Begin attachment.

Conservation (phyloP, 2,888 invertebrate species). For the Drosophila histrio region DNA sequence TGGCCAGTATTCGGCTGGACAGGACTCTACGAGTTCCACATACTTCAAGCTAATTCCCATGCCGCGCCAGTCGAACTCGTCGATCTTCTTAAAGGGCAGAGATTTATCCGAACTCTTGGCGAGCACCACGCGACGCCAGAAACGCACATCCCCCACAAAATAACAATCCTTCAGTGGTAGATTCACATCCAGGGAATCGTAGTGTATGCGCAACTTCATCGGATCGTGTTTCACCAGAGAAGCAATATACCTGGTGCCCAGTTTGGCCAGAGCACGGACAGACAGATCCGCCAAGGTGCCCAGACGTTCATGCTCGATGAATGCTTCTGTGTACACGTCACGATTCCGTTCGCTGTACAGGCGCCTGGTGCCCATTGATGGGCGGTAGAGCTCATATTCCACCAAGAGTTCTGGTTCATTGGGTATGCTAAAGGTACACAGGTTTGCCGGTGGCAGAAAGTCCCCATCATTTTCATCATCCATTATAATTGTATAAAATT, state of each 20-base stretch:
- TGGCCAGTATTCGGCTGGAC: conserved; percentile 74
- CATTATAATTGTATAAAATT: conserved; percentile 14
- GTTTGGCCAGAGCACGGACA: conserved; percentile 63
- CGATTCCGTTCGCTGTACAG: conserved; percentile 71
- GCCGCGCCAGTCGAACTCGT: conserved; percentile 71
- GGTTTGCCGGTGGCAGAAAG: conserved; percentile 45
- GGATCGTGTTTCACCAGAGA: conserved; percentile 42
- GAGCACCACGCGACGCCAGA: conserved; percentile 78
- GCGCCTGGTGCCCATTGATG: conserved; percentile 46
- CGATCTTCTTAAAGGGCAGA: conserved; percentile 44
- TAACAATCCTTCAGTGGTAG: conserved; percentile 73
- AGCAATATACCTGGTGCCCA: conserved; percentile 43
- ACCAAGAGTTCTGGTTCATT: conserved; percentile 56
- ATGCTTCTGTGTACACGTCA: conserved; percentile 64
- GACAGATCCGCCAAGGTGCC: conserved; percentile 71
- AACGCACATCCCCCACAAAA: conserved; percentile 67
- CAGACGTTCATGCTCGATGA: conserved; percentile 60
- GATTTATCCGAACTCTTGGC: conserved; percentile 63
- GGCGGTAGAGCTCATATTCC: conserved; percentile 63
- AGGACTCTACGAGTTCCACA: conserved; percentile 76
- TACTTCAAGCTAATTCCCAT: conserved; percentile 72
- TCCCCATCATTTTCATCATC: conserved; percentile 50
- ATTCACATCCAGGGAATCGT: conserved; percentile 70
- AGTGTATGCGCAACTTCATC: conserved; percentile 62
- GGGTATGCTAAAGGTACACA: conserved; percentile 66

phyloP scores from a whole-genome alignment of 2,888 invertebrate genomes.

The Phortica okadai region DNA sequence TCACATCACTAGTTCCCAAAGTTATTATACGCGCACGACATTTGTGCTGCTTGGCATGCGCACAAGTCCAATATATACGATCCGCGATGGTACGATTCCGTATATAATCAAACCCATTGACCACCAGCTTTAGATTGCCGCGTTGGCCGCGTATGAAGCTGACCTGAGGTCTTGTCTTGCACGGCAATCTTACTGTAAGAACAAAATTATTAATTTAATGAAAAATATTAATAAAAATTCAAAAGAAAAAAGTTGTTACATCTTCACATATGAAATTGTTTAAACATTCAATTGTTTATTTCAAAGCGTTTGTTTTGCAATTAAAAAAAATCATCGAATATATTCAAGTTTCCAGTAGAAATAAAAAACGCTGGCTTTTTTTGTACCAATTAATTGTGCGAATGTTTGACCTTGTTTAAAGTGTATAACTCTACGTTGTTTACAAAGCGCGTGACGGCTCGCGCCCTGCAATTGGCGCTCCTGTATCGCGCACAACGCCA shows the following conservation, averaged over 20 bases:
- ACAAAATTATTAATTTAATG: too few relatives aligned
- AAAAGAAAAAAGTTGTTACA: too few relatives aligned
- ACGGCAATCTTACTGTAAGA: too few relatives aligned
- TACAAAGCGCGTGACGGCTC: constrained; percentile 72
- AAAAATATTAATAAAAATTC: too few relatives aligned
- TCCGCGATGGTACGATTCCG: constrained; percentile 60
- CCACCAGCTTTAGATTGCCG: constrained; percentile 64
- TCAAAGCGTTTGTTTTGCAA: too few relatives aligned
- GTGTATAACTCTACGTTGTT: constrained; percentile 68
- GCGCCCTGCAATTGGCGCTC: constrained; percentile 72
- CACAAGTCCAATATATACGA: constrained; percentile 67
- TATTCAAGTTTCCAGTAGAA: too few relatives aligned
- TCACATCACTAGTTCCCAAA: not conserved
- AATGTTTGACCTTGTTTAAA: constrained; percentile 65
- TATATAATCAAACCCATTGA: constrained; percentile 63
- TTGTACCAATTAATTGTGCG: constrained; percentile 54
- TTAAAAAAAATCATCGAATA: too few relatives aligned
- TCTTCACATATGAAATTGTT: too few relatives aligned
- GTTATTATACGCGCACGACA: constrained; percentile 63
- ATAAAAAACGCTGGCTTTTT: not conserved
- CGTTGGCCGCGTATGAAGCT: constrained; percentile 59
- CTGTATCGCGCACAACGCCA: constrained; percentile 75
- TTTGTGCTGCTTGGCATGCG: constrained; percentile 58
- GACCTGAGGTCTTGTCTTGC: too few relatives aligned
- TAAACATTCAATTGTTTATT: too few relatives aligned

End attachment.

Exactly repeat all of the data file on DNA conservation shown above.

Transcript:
Conservation (phyloP, 2,888 invertebrate species). For the Drosophila histrio region DNA sequence TGGCCAGTATTCGGCTGGACAGGACTCTACGAGTTCCACATACTTCAAGCTAATTCCCATGCCGCGCCAGTCGAACTCGTCGATCTTCTTAAAGGGCAGAGATTTATCCGAACTCTTGGCGAGCACCACGCGACGCCAGAAACGCACATCCCCCACAAAATAACAATCCTTCAGTGGTAGATTCACATCCAGGGAATCGTAGTGTATGCGCAACTTCATCGGATCGTGTTTCACCAGAGAAGCAATATACCTGGTGCCCAGTTTGGCCAGAGCACGGACAGACAGATCCGCCAAGGTGCCCAGACGTTCATGCTCGATGAATGCTTCTGTGTACACGTCACGATTCCGTTCGCTGTACAGGCGCCTGGTGCCCATTGATGGGCGGTAGAGCTCATATTCCACCAAGAGTTCTGGTTCATTGGGTATGCTAAAGGTACACAGGTTTGCCGGTGGCAGAAAGTCCCCATCATTTTCATCATCCATTATAATTGTATAAAATT, state of each 20-base stretch:
- TGGCCAGTATTCGGCTGGAC: conserved; percentile 74
- CATTATAATTGTATAAAATT: conserved; percentile 14
- GTTTGGCCAGAGCACGGACA: conserved; percentile 63
- CGATTCCGTTCGCTGTACAG: conserved; percentile 71
- GCCGCGCCAGTCGAACTCGT: conserved; percentile 71
- GGTTTGCCGGTGGCAGAAAG: conserved; percentile 45
- GGATCGTGTTTCACCAGAGA: conserved; percentile 42
- GAGCACCACGCGACGCCAGA: conserved; percentile 78
- GCGCCTGGTGCCCATTGATG: conserved; percentile 46
- CGATCTTCTTAAAGGGCAGA: conserved; percentile 44
- TAACAATCCTTCAGTGGTAG: conserved; percentile 73
- AGCAATATACCTGGTGCCCA: conserved; percentile 43
- ACCAAGAGTTCTGGTTCATT: conserved; percentile 56
- ATGCTTCTGTGTACACGTCA: conserved; percentile 64
- GACAGATCCGCCAAGGTGCC: conserved; percentile 71
- AACGCACATCCCCCACAAAA: conserved; percentile 67
- CAGACGTTCATGCTCGATGA: conserved; percentile 60
- GATTTATCCGAACTCTTGGC: conserved; percentile 63
- GGCGGTAGAGCTCATATTCC: conserved; percentile 63
- AGGACTCTACGAGTTCCACA: conserved; percentile 76
- TACTTCAAGCTAATTCCCAT: conserved; percentile 72
- TCCCCATCATTTTCATCATC: conserved; percentile 50
- ATTCACATCCAGGGAATCGT: conserved; percentile 70
- AGTGTATGCGCAACTTCATC: conserved; percentile 62
- GGGTATGCTAAAGGTACACA: conserved; percentile 66

phyloP scores from a whole-genome alignment of 2,888 invertebrate genomes.

The Phortica okadai region DNA sequence TCACATCACTAGTTCCCAAAGTTATTATACGCGCACGACATTTGTGCTGCTTGGCATGCGCACAAGTCCAATATATACGATCCGCGATGGTACGATTCCGTATATAATCAAACCCATTGACCACCAGCTTTAGATTGCCGCGTTGGCCGCGTATGAAGCTGACCTGAGGTCTTGTCTTGCACGGCAATCTTACTGTAAGAACAAAATTATTAATTTAATGAAAAATATTAATAAAAATTCAAAAGAAAAAAGTTGTTACATCTTCACATATGAAATTGTTTAAACATTCAATTGTTTATTTCAAAGCGTTTGTTTTGCAATTAAAAAAAATCATCGAATATATTCAAGTTTCCAGTAGAAATAAAAAACGCTGGCTTTTTTTGTACCAATTAATTGTGCGAATGTTTGACCTTGTTTAAAGTGTATAACTCTACGTTGTTTACAAAGCGCGTGACGGCTCGCGCCCTGCAATTGGCGCTCCTGTATCGCGCACAACGCCA shows the following conservation, averaged over 20 bases:
- ACAAAATTATTAATTTAATG: too few relatives aligned
- AAAAGAAAAAAGTTGTTACA: too few relatives aligned
- ACGGCAATCTTACTGTAAGA: too few relatives aligned
- TACAAAGCGCGTGACGGCTC: constrained; percentile 72
- AAAAATATTAATAAAAATTC: too few relatives aligned
- TCCGCGATGGTACGATTCCG: constrained; percentile 60
- CCACCAGCTTTAGATTGCCG: constrained; percentile 64
- TCAAAGCGTTTGTTTTGCAA: too few relatives aligned
- GTGTATAACTCTACGTTGTT: constrained; percentile 68
- GCGCCCTGCAATTGGCGCTC: constrained; percentile 72
- CACAAGTCCAATATATACGA: constrained; percentile 67
- TATTCAAGTTTCCAGTAGAA: too few relatives aligned
- TCACATCACTAGTTCCCAAA: not conserved
- AATGTTTGACCTTGTTTAAA: constrained; percentile 65
- TATATAATCAAACCCATTGA: constrained; percentile 63
- TTGTACCAATTAATTGTGCG: constrained; percentile 54
- TTAAAAAAAATCATCGAATA: too few relatives aligned
- TCTTCACATATGAAATTGTT: too few relatives aligned
- GTTATTATACGCGCACGACA: constrained; percentile 63
- ATAAAAAACGCTGGCTTTTT: not conserved
- CGTTGGCCGCGTATGAAGCT: constrained; percentile 59
- CTGTATCGCGCACAACGCCA: constrained; percentile 75
- TTTGTGCTGCTTGGCATGCG: constrained; percentile 58
- GACCTGAGGTCTTGTCTTGC: too few relatives aligned
- TAAACATTCAATTGTTTATT: too few relatives aligned